What does anticipate mean?

Definitions for anticipate
ænˈtɪs əˌpeɪtan·tic·i·pate

Here are all the possible meanings and translations of the word anticipate.

Princeton's WordNet

  1. expect, anticipateverb

    regard something as probable or likely

    "The meteorologists are expecting rain for tomorrow"

  2. anticipate, foresee, forestall, counterverb

    act in advance of; deal with ahead of time

  3. anticipate, previse, foreknow, foreseeverb

    realize beforehand

  4. predict, foretell, prognosticate, call, forebode, anticipate, promiseverb

    make a prediction about; tell in advance

    "Call the outcome of an election"

  5. anticipate, look for, look toverb

    be excited or anxious about

  6. anticipateverb

    be a forerunner of or occur earlier than

    "This composition anticipates Impressionism"

Wiktionary

  1. anticipateverb

    To act before (someone), especially to prevent an action.

  2. anticipateverb

    to take up or introduce (something) prematurely.

    The advocate plans to anticipate a part of her argument.

  3. anticipateverb

    to know of (something) before it happens; to expect.

  4. anticipateverb

    to eagerly wait for (something)

    Little Johnny started to anticipate the arrival of Santa Claus a week before Christmas.

  5. Etymology: anticipatus, perfect passive participle of anticipare; from ante, + capere. See Capable.

Samuel Johnson's Dictionary

  1. To ANTICIPATEverb

    Etymology: anticipo, Lat.

    God hath taken care to anticipate and prevent every man, to draw him early into his church; to give piety the prepossession, and so to engage him in holiness. Henry Hammond, Fundamentals.

    I find I have anticipated already, and taken up from Boccace, before I come to him; but I am of the temper of kings, who are for present money, no matter how they pay it. John Dryden, Fab.

    The life of the desperate equals the anxiety of death, who but act the life of the damned, and anticipate the desolations of hell. Thomas Browne, Vulgar Errours, b. i. c. 2.

    Why should we
    Anticipate our sorrows? ’tis like those
    That die for fear of death. John Denham, Sophy.

    Time, thou anticipat’st my dread exploits:
    The flighty purpose never is o’ertook,
    Unless the deed go with it. William Shakespeare, Macbeth.

    I am so far from pretending to instruct the profession, or anticipating their directions to such as are under their government. John Arbuthnot, on Aliments.

    If our Apostle had maintained such an anticipating principle engraven upon our souls before all exercise of reason; what did he talk of seeking the Lord, seeing that the knowledge of him was innate and perpetual. Richard Bentley, Sermons.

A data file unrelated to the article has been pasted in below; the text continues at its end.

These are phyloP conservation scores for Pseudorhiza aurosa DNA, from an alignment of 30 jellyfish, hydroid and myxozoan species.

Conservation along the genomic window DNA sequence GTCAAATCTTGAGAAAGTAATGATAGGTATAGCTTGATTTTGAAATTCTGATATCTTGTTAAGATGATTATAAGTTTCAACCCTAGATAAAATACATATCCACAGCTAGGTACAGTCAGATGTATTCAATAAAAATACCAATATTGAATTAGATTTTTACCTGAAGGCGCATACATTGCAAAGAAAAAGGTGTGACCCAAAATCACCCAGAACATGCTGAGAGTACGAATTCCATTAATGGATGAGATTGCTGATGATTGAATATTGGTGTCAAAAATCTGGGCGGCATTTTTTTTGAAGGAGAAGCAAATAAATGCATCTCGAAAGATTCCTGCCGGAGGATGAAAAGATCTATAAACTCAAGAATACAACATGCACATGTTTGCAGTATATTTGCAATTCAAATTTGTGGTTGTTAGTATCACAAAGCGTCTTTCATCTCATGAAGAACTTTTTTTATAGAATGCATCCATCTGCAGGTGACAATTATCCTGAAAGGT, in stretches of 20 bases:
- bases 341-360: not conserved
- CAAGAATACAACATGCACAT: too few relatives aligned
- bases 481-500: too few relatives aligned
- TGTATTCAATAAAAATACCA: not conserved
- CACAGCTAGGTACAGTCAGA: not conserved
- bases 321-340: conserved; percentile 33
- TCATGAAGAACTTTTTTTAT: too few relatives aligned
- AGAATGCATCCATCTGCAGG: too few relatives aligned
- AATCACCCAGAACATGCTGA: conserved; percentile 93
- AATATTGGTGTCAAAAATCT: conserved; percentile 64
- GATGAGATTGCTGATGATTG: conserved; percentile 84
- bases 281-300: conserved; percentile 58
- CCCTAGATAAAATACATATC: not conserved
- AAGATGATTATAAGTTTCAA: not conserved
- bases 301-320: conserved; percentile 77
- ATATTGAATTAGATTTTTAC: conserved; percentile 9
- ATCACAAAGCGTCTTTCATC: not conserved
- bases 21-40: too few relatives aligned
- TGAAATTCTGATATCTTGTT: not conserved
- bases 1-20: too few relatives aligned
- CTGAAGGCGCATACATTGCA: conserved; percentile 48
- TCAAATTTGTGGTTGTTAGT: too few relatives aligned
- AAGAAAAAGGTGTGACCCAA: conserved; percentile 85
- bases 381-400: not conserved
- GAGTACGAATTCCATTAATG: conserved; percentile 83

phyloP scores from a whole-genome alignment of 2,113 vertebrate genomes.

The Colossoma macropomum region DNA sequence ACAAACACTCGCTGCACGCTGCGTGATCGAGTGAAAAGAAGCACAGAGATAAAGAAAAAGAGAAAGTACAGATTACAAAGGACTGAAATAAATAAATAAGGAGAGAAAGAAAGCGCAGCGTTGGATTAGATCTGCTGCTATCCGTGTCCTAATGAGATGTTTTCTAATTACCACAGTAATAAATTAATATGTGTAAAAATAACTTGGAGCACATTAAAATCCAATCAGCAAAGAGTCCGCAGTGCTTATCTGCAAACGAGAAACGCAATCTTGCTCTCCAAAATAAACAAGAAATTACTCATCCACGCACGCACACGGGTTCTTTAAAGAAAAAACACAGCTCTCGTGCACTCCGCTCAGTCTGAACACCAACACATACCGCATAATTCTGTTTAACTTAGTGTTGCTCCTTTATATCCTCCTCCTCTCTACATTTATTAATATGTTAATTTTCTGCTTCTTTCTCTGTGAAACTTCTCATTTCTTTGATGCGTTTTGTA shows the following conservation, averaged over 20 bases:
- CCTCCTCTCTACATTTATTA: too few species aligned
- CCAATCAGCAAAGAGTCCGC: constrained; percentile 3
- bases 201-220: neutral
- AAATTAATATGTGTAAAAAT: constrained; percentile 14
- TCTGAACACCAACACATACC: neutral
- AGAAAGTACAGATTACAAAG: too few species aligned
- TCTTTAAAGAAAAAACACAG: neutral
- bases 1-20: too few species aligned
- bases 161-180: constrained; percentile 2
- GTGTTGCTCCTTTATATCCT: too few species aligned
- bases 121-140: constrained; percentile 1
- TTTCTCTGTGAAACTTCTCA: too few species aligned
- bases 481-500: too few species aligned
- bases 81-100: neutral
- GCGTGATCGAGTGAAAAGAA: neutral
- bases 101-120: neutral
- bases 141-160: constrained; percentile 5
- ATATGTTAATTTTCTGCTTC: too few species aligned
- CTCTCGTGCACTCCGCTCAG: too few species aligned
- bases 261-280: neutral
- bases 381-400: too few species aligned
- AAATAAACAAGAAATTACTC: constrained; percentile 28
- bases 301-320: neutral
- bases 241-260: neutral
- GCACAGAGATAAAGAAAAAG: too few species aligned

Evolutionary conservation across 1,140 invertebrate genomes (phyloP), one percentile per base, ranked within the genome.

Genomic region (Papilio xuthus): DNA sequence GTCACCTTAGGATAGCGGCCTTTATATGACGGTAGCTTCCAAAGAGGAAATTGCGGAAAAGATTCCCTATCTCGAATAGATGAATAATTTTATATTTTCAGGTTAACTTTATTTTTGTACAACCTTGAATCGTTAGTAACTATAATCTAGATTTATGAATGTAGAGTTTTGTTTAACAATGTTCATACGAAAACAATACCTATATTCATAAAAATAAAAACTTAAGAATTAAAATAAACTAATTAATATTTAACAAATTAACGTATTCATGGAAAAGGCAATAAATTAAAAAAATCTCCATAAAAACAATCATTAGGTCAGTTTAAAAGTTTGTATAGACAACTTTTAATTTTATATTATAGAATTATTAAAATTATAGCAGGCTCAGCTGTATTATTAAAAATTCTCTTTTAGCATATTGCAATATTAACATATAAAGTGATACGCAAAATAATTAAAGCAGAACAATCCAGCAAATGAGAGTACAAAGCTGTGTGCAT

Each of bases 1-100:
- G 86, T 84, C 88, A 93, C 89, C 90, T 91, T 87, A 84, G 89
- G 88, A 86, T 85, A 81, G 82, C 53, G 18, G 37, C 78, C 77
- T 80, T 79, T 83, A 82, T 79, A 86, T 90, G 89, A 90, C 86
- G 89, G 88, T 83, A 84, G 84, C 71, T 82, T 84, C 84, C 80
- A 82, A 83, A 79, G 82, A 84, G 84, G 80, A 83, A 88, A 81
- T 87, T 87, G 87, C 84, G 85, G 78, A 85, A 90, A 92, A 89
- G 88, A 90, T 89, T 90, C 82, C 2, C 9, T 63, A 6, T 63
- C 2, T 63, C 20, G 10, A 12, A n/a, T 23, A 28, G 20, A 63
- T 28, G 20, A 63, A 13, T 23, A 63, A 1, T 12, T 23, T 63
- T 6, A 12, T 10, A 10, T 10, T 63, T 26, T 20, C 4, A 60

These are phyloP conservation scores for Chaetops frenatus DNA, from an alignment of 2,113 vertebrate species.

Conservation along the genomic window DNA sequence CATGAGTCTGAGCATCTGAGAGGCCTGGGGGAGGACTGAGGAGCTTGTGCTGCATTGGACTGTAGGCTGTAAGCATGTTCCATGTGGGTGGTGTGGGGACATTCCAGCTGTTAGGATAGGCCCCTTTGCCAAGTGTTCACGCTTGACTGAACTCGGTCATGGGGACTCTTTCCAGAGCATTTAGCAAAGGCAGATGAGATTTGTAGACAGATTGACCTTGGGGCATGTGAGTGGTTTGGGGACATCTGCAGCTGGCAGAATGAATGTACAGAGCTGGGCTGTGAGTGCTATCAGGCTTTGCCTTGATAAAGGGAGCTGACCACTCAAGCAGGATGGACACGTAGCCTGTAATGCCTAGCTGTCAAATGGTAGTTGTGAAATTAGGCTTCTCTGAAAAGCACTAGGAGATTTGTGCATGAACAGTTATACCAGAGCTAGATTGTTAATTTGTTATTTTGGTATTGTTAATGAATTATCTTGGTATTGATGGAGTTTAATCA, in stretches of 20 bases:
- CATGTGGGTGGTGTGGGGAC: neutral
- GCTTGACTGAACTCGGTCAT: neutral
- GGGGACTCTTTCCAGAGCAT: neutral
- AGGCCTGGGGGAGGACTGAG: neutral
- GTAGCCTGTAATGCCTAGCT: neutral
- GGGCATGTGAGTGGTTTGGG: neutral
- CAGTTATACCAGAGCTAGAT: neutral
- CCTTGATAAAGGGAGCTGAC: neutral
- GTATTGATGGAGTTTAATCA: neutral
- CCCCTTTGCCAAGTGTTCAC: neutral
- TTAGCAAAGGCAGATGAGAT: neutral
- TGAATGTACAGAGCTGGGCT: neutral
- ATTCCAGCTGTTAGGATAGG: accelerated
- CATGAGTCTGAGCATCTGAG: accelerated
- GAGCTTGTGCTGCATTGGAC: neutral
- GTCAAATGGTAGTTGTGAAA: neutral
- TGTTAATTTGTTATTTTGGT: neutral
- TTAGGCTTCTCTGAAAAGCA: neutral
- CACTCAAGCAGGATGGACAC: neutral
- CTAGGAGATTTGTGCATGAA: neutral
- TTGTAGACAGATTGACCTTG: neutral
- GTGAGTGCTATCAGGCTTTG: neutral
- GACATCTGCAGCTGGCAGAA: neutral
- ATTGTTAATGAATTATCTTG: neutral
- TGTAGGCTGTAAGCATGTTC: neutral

Webster Dictionary

  1. Anticipateverb

    to be before in doing; to do or take before another; to preclude or prevent by prior action

  2. Anticipateverb

    to take up or introduce beforehand, or before the proper or normal time; to cause to occur earlier or prematurely; as, the advocate has anticipated a part of his argument

  3. Anticipateverb

    to foresee (a wish, command, etc.) and do beforehand that which will be desired

  4. Anticipateverb

    to foretaste or foresee; to have a previous view or impression of; as, to anticipate the pleasures of a visit; to anticipate the evils of life

Chambers 20th Century Dictionary

  1. Anticipate

    an-tis′ip-āt, v.t. to be beforehand with (another person or thing), to forestall or preoccupy: to take in hand, or consider, before the due time: to foresee: realise beforehand, or count upon as certain: to expect.—v.t. and v.i. to accelerate: to occur earlier than.—adj. and n. Antic′ipant, anticipating, anticipative.—n. Anticipā′tion, act of anticipating: assignment to too early a time: foretaste: previous notion, or presentiment: expectation.—adjs. Anti′cipātive, Anti′cipātory.—advs. Anticipā′tively, Anticipā′torily (rare). [L. anticipāre, -ātumānte, before, cap-ĕre, to take.]

Editors Contribution

  1. anticipate

    To know and expect as possible.

    They did anticipate accurately everyone was delighted with the news of their impending marriage.


    Submitted by MaryC on January 11, 2020  

Matched Categories

British National Corpus

  1. Verbs Frequency

    Rank popularity for the word 'anticipate' in Verbs Frequency: #648

How to pronounce anticipate?

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Numerology

  1. Chaldean Numerology

    The numerical value of anticipate in Chaldean Numerology is: 6

  2. Pythagorean Numerology

    The numerical value of anticipate in Pythagorean Numerology is: 8

Examples of anticipate in a Sentence

  1. Former President Jimmy Carter:

    I can't really anticipate how I'll be feeling. Obviously I'll have to defer quite substantially to my doctors who are in charge of the treatment.

  2. Loretta Lynch:

    Based upon new evidence, we anticipate pursuing additional charges against individuals and entities.

  3. United States:

    I can't talk about things I see in a classified setting in the Senate Intelligence Committee, but I think it's fair to say other countries over a long period of time in the past and I anticipate for a long time in the future will try to sow discord and disinformation and get involved in the United States elections.

  4. Dick Durbin:

    No, we don't need anticipate any difficulties, we just hope he gets back real soon.

  5. Michael Nathanson:

    We're in a bit of a transitional period where the contracts that were struck did not anticipate this type of change in strategy, i would think going forward from this point on every new contract will have to include language that figures out a way to compensate the talent for the potential of a direct-to-video, a direct-to-streaming watch.

Popularity rank by frequency of use

anticipate#10000#14126#100000

Translations for anticipate

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